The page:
The weather is frequently a topic of conversation because of how often it can change. The weather phenomena on this list, however, are rare, breath-taking and something you’ll really want to talk about if you get the chance to witness them. Find out which adventure travel destinations you need to visit in order to have the chance to witness these mysterious and strange weather phenomena.
Photo by: Christoper Cox
Usually, rainbows present a spectrum of colors, but this stunning illusion is composed purely of white light. Also known as a fog bow, white rainbows are rare atmospheric optic phenomena that only be viewed in a handful of locations. White rainbows owe their pale appearance to the tiny size of water droplets present in the fog. These droplets can’t refract as much light as raindrops and merge into a circular white haze as the points of colored light continually overlap each other.
If you are lucky, you can spot white rainbows over lava flows in Hawaii, at the base of Yosemite Falls in Spring as the snow melts and in the cloud forests of Costa Rica from from late December to early February.
Photo by: Fernando Flores
This form of lightning is unique to Venezuela, only observed over the mouth of the Catatumbo River where it feeds into Lake Maracaibo and has begun to attract more tourists in recent years.
Believed to be the most lightning-struck place on earth, this phenemon occurs for roughly 260 nights a year, 10 hours a day and up to an astonishing 280 times per hour.That works out at 1.2 million lightning bolts a year!
While there have been many theories surrounding this phenomenon, the latest explanation put forth by scientists is the region’s unique topography and wind patterns. At their most intense, the flashes of lighting can be visible from about 400 km away, hence why it has historically been used as a handy navigation aid for sailors.
Photo by: Ben on Flickr
We previously mentioned Auroras in 5 Amazing Natural Light Displays Around the World and that, while travelers commonly visit Scandinavia with the hopes of viewing Northern Lights, there are a number of locations in North America where they can also be witnessed, including the forests in Fairbanks, Alaska and the National Parks of Alberta. Southern Lights, on the other hand are a bit trickier to view, mainly because of the smaller area of land that south on the Earth, meaning fewer viewing spots. Without resorting to camping out on the Arctic Ice, these are some locations to view Southern Lights from and when:
- South Georgia Island, between March and September
- Stewart Island, the southern tip of New Zealand, between March and September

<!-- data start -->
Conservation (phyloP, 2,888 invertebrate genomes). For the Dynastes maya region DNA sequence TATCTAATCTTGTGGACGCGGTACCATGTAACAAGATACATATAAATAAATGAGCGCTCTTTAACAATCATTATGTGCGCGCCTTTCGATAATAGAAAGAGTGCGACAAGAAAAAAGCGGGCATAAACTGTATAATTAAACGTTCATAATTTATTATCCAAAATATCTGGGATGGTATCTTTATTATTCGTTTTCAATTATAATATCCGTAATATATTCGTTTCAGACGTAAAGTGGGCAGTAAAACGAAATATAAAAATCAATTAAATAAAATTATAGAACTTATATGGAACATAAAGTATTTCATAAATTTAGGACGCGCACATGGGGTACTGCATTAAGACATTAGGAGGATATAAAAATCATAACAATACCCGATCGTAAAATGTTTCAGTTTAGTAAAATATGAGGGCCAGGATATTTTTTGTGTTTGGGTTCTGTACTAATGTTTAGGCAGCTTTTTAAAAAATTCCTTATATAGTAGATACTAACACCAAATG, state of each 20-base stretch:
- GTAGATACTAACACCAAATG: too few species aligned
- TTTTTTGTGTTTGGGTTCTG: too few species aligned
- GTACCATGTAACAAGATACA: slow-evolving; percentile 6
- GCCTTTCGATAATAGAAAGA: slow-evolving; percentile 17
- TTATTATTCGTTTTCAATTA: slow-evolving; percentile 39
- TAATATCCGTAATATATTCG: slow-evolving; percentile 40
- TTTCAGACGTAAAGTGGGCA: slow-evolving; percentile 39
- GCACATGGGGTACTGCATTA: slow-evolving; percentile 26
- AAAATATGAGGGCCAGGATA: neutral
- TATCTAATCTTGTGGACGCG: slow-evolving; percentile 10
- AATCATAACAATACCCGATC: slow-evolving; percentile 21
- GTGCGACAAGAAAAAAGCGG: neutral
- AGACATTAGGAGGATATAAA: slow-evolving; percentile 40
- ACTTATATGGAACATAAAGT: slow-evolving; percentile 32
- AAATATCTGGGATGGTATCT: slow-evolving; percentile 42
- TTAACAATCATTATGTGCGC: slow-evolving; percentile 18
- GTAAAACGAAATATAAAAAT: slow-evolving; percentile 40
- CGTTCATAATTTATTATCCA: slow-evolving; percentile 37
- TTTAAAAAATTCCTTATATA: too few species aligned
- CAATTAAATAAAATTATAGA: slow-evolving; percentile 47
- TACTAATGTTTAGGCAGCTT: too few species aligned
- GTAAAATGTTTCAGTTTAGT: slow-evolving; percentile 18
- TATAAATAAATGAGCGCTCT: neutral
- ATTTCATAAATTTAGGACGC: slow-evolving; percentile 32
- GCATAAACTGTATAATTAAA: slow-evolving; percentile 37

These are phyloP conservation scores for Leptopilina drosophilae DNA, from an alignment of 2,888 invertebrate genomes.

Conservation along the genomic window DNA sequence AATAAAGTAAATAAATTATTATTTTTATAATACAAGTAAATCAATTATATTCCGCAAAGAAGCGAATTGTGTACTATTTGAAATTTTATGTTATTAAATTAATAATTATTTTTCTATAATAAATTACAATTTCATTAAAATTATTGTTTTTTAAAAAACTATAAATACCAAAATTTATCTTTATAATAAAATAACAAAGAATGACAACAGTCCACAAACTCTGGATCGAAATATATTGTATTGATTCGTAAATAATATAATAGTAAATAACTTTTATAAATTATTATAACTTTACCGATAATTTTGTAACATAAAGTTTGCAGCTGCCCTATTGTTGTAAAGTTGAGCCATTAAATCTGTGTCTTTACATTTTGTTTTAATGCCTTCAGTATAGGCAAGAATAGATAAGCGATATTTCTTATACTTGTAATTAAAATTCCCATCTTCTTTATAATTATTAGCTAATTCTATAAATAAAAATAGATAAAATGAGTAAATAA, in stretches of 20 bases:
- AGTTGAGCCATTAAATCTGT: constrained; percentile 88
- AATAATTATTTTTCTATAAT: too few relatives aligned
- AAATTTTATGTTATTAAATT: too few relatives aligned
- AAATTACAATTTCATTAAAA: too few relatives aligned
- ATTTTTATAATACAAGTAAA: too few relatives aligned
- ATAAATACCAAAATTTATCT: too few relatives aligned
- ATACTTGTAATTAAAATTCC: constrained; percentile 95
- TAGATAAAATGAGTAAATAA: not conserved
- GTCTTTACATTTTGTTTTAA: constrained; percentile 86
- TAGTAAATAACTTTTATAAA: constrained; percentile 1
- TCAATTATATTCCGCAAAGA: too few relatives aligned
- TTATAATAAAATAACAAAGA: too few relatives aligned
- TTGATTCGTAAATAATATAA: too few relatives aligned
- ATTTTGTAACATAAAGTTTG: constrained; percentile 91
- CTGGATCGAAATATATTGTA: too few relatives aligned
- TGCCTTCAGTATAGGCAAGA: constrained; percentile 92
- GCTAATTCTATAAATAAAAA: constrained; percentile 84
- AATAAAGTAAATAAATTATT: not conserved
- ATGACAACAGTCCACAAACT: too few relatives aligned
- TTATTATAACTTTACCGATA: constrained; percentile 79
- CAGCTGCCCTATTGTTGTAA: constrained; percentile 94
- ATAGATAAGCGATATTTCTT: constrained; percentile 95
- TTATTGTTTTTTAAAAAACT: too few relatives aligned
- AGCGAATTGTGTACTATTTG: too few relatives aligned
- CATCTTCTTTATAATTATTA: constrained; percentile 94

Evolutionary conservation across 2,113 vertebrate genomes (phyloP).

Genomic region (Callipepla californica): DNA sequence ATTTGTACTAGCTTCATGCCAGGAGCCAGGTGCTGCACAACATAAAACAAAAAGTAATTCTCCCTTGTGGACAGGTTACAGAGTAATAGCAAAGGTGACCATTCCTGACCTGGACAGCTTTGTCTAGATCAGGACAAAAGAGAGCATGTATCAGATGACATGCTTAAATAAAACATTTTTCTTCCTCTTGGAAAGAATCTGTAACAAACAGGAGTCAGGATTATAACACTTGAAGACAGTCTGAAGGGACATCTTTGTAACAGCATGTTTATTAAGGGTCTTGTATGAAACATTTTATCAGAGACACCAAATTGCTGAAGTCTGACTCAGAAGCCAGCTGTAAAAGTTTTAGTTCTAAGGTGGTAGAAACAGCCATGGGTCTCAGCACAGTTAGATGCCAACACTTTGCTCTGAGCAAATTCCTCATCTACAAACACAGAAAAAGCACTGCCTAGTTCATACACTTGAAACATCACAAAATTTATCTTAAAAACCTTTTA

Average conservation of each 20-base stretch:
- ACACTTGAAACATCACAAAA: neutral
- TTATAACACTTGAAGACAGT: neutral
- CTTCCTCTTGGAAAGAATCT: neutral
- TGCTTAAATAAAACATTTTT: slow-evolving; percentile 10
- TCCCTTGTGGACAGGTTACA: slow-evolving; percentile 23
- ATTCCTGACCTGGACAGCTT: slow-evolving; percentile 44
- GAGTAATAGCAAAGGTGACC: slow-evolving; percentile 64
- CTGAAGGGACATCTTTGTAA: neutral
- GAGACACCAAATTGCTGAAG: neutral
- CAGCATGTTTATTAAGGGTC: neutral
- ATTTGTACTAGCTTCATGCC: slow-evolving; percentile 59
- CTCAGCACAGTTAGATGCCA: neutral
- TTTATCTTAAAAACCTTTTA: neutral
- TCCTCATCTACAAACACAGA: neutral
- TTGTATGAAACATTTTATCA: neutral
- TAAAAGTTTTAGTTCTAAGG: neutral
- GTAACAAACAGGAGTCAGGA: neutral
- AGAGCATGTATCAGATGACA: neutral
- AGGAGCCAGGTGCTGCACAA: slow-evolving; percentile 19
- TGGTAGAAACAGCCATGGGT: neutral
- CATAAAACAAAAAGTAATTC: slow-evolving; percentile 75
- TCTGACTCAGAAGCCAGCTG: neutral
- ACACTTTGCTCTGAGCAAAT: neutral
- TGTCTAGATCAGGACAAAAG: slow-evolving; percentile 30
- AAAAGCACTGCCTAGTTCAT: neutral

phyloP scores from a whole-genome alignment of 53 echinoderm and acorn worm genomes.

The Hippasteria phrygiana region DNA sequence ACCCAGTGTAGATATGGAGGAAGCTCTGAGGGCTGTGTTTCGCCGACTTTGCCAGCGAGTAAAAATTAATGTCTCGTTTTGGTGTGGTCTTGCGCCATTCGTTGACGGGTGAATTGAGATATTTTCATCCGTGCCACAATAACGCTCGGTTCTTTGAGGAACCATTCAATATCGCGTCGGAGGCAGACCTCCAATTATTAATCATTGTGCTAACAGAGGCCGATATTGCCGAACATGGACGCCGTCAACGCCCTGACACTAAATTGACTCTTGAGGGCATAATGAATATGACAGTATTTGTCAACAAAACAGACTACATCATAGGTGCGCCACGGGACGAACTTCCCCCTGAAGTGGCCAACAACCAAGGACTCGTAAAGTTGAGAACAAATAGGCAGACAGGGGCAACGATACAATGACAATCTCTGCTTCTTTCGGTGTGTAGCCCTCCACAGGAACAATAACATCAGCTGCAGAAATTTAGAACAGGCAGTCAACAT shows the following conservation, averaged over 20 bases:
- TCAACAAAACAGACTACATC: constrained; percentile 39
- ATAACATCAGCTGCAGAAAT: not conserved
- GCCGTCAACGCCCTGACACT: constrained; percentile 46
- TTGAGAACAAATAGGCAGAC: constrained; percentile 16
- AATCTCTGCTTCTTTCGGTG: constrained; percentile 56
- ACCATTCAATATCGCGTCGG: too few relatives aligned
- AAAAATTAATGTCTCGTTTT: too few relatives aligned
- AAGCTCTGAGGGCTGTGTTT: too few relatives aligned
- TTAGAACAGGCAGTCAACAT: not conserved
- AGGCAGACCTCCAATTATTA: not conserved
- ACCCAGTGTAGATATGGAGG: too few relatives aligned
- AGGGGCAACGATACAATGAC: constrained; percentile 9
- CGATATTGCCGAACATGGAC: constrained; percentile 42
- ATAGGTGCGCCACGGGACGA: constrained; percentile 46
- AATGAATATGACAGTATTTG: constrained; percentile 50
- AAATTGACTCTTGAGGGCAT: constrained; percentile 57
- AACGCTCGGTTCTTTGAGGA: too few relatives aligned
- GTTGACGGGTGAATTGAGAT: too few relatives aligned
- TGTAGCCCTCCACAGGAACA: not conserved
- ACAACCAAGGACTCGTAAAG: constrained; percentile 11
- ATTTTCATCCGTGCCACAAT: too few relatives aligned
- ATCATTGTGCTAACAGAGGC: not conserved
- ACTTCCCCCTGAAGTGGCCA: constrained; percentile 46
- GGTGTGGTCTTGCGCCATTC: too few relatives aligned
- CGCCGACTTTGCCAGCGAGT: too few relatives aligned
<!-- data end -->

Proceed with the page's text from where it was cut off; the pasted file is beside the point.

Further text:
- The Falkland Islands, between April and August
- Ushuaia, Argentina, between March and September (the world’s most southern city)
Photo by: Arne-kaiser
Also known as lunar rainbows, the moonbow is a rare phenomenon, fainter and not as large as the day-time version and only visible at night.
Certain weather conditions have to be present for this phenomenon to occur. The moon has to be a full moon and no more than 42 degrees from the horizon , the sky must be very dark without any bright light from other sources and water droplets must be present in the air in the opposite direction of the moon. The best method of catching one of these elusive spectacles is with a camera and long exposure as they are so dim that they can be hard to observe with the naked eye. Waterfalls are the best places to snap a picture of one, with the most popular locations for these so called “spray moonbows” being Victoria Falls, Yosemite National Park and Cumberland Falls. Predictions for moonbow appearances are offered by Texas State University.
Photo by: ESO
This peculiar snow formation resembles elongated thin blades that are closely spaces and point towards the sun. These strange weather phenomena can be as high as four meters and are formed during a complicated climatic process where the sun’s rays can turn ice directly into water vapor without it first melting. Penitentes are common on high-altitude glaciers such as those in the Andes Mountains, the Atacama Desert, Central Andes and Chajnantor in Chile.
Photo source: Pixabay
Massive thunderstorms with a strong, persistent updraft called a mesocyclone, a supercell is the mother of all storms. Encountering one is highly dangerous, not to mention petrifying. Located in a region of the U.S. particularly vexed by storms, the region known as Tornado Alley is ideally situated for the formation of supercell thunderstorms. If you would like a chance at witnessing this expression of nature’s fury, Storm Chasing Adventure Tours offers an exciting adventure in the famous Tornado Alley.
Photo by: Brenda Armstrong
Also known as snow doughnuts (though sadly not edible or delicious), or snow rollers, this is a very rare meteorological spectacle occurring only as a result of specific weather conditions in mountainous areas. Snow cylinders differ from snowballs in that their weaker, thinner inner layers are blown away by the wind. The fragile formations left behind can disintegrate with the slightest change of temperature or gust of wind. Places where snow cylinders can be found in any snow-covered mountain terrain in North America or Northern Europe.
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